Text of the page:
There is so much fear and uncertainty and greed in people’s daily lives that it is so tempting to lash out at other people – to inflict fear on others, to use physical violence or the deadly weapon of a gossipy tongue to drag them down. It can give a moment of pleasure, but ultimately it is a futile action. The cycle of vendetta and recrimination which you can see spiralling-down through families and nations through the centuries, draws the life-blood from all that is human.

In my own small way, I tried to do as Jesus did. I did not trade insult for insult. Instead I looked at Jesus before his persecutors and took him as my example; he absorbed their hatred, he absorbed their anger, he absorbed their misunderstanding and somehow – shockingly – he stopped it dead in its tracks.

Every act of human kindness, every fragment of LOVE contributes to this redemption of the world, whether it is a hand of friendship or a bitten-tongue holding back an insult. No act of witness goes to waste.

So, work for the time when people might come to you and ask you to show them a martyr, a faithful witness to the faith; work for that time when you no longer need to point to my painting or shrine – but you can point to yourself and the congregation that surrounds you.

Your devoted Jesuit Brother in Christ,

John
Firstborn son of Walter Ogilvie of Drum-na-Keith. 

Comment:

A Happy Feast Day to one and all! 

But, hang on…That’s not REMOTELY the letter that St John Ogilvie would be writing, were he to communicate with us today.   He would begin, no question about it, by lamenting the fact that the Mass for which he had sacrificed his life’s blood was no longer in “ordinary” use, but dubbed “extraordinary”, with those who love it, as he had loved it, treated like village idiots, even at the highest level in the Church.  That’s one topic which St John Ogilvie would certainly include in his letter today – can you think of any others?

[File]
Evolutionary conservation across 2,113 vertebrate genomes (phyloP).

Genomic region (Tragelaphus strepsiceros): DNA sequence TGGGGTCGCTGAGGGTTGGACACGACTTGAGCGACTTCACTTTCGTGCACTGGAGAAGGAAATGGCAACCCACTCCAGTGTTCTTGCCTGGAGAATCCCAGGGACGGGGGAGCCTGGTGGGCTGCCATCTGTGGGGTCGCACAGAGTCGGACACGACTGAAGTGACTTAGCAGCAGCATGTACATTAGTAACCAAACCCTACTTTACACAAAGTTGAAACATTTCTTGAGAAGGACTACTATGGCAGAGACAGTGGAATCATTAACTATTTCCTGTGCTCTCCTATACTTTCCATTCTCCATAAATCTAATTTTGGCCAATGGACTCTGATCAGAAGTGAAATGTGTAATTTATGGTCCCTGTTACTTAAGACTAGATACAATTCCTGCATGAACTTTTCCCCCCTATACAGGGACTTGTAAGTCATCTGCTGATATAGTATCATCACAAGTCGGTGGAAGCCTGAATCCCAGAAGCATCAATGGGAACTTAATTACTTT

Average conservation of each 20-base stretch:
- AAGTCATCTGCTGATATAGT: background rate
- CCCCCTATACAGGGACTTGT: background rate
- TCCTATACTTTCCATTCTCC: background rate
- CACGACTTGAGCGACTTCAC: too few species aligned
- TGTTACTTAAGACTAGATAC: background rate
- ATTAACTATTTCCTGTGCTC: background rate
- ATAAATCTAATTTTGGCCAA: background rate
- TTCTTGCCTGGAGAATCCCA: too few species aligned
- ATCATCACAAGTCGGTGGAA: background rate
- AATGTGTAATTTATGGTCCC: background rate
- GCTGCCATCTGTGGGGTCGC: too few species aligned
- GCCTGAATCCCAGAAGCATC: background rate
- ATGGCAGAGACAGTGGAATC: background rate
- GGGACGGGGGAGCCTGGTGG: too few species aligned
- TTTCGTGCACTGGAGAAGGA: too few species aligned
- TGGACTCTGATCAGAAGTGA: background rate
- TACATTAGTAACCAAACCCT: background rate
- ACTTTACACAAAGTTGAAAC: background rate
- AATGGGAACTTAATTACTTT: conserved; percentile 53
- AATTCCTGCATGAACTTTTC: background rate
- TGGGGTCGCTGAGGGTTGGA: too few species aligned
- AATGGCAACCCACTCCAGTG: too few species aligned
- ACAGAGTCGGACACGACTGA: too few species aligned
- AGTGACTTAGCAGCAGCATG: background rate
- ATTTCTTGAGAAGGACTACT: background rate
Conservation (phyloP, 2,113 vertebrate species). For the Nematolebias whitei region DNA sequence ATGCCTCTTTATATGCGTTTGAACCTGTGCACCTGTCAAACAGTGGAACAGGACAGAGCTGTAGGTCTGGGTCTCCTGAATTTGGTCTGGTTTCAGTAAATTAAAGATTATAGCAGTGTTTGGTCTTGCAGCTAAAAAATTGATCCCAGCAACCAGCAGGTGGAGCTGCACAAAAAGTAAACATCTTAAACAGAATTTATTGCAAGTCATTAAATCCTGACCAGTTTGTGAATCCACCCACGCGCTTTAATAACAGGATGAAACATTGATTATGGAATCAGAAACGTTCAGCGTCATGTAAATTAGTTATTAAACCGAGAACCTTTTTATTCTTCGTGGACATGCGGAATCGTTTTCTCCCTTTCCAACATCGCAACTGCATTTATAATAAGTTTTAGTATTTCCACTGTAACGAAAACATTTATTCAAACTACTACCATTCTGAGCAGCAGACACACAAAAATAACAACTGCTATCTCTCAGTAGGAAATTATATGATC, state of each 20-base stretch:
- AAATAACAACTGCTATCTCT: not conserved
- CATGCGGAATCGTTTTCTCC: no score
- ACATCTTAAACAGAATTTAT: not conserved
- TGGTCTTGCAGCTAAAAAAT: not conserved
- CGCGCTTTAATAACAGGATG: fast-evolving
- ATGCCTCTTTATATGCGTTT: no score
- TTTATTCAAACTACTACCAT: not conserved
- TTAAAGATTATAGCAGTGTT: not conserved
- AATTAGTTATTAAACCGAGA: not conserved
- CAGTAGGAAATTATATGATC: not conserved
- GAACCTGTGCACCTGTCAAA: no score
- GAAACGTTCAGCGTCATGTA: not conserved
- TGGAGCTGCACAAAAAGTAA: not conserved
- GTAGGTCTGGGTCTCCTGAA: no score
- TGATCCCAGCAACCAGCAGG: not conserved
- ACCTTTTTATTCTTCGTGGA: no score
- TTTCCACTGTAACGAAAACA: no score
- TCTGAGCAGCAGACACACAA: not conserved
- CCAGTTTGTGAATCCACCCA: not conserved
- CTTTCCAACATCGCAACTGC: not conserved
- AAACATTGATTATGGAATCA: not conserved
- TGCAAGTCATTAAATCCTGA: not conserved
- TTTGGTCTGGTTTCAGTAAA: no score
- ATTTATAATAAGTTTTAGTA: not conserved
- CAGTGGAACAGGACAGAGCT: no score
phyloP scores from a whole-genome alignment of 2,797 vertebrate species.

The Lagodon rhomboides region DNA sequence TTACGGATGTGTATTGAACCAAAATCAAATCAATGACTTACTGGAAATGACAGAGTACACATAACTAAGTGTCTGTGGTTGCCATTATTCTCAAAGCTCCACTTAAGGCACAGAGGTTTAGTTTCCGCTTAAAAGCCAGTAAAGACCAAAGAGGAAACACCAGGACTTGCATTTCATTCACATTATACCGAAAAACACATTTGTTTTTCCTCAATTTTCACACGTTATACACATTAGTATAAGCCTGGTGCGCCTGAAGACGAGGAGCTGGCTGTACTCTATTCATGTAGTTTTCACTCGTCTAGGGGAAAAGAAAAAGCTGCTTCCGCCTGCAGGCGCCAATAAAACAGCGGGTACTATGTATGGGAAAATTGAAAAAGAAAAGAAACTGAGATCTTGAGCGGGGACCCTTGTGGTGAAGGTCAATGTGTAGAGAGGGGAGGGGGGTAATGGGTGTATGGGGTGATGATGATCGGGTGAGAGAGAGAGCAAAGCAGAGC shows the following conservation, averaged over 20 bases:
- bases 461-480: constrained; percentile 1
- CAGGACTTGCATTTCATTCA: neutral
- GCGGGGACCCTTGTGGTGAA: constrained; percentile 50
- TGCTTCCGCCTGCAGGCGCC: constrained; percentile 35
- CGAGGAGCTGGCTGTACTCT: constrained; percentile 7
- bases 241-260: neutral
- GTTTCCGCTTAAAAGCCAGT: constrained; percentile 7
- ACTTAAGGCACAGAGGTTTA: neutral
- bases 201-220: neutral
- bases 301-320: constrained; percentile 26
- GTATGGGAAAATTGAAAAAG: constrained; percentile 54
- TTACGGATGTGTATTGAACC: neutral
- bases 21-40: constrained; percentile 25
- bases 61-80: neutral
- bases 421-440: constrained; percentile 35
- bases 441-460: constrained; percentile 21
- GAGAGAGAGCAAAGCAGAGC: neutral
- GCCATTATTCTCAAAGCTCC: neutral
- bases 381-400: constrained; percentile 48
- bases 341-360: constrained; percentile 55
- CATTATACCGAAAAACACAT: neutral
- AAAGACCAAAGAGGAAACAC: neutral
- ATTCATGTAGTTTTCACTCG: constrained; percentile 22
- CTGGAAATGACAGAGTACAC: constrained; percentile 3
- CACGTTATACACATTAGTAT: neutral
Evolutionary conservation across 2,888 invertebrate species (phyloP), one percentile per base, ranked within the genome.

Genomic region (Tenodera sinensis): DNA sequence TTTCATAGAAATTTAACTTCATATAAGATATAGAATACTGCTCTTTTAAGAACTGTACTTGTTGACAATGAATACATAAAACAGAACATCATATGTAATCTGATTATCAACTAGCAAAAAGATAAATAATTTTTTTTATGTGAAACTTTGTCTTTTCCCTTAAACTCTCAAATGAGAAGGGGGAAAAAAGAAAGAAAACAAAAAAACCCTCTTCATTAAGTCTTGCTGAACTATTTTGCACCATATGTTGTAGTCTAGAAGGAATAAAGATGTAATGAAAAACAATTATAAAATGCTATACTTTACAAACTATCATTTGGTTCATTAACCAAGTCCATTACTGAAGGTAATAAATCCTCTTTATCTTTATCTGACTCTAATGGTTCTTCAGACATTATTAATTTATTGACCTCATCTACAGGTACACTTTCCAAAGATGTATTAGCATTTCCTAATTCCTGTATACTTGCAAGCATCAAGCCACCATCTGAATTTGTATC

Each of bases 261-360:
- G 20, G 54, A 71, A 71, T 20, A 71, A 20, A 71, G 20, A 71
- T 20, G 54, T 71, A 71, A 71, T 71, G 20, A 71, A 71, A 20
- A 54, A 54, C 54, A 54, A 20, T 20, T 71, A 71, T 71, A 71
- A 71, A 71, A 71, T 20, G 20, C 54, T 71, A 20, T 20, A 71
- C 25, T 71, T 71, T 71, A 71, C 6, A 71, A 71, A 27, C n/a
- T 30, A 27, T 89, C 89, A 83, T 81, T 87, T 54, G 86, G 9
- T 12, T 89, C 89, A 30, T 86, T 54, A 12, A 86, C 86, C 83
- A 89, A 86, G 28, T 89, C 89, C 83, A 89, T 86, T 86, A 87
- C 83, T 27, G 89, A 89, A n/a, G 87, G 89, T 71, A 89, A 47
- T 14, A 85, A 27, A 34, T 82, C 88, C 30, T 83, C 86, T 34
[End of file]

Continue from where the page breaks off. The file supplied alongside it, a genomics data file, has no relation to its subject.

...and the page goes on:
As well as spending some time discussing “that letter”, however, we are also invited to  post our favourite prayers, poems and hymns  in honour of the Saint, and –  in the interest of enjoying some Good Clean Fun – we may post jokes and comical stories, as well. Just go easy on the mean Scots jokes… Athanasius tends to take those personally.  He once wrote a letter to an English newspaper where he said:  “If you print any more jokes about mean Scotsmen I shall stop borrowing your paper.” And he took to the streets a few weeks ago there, with an empty glass in each hand when the weather forecaster said there would be a nip in the air…

Happy Feast of  St John Ogilvie! 

The Conundrum of Catholic Schools

SCESlogoI’m always very surprised to learn of allegedly informed Catholics who continue to believe that Catholic schools are doing a great job.  It’s as if there were no crisis in the Church, as if everyone involved had the same objective of passing on the Faith. Having led a number of RE Departments in Catholic schools in England, I know differently. At the time of this writing I know of several RE teachers in various Scottish Catholic schools who are having a hard time of it when they uphold the Church’s teaching on sexual morality; in some cases, the same pupils who mischievously (in my view) ask a question about, say, homosexuality, will then lodge a complaint that the teacher is “homophobic ” for doing nothing more than repeating what the Church teaches, based on the natural moral law.  In some cases, parents, and colleagues also complain. Teachers who uphold the Faith are bullied. That’s a fact. So, I decided to check out the Scottish Catholic Education Service website, to see how they’re selling Catholic schools these days.  There was one surprise, showing that they’re paying some attention to the valid criticisms made by informed Catholics for years now, but there was also the usual blurb. More on the surprise in a moment, but first…

Here’s the usual blurb…

Central to Catholic Christian faith is the person of Jesus Christ whose invitation to all people to live life in all its fullness presents the challenge which lies at the heart of religious education. Ways of responding to this challenge are facilitated through regular reflection upon the impact of the message of Catholic Christian faith on learners’ understanding of life and on their personal response to their life circumstances. Such reflective consideration leads to the growth of knowledge and understanding and provides opportunities for the development of beliefs, values and practices which result in the making of religious and moral decisions and commitments in life. Contexts for such opportunities may include: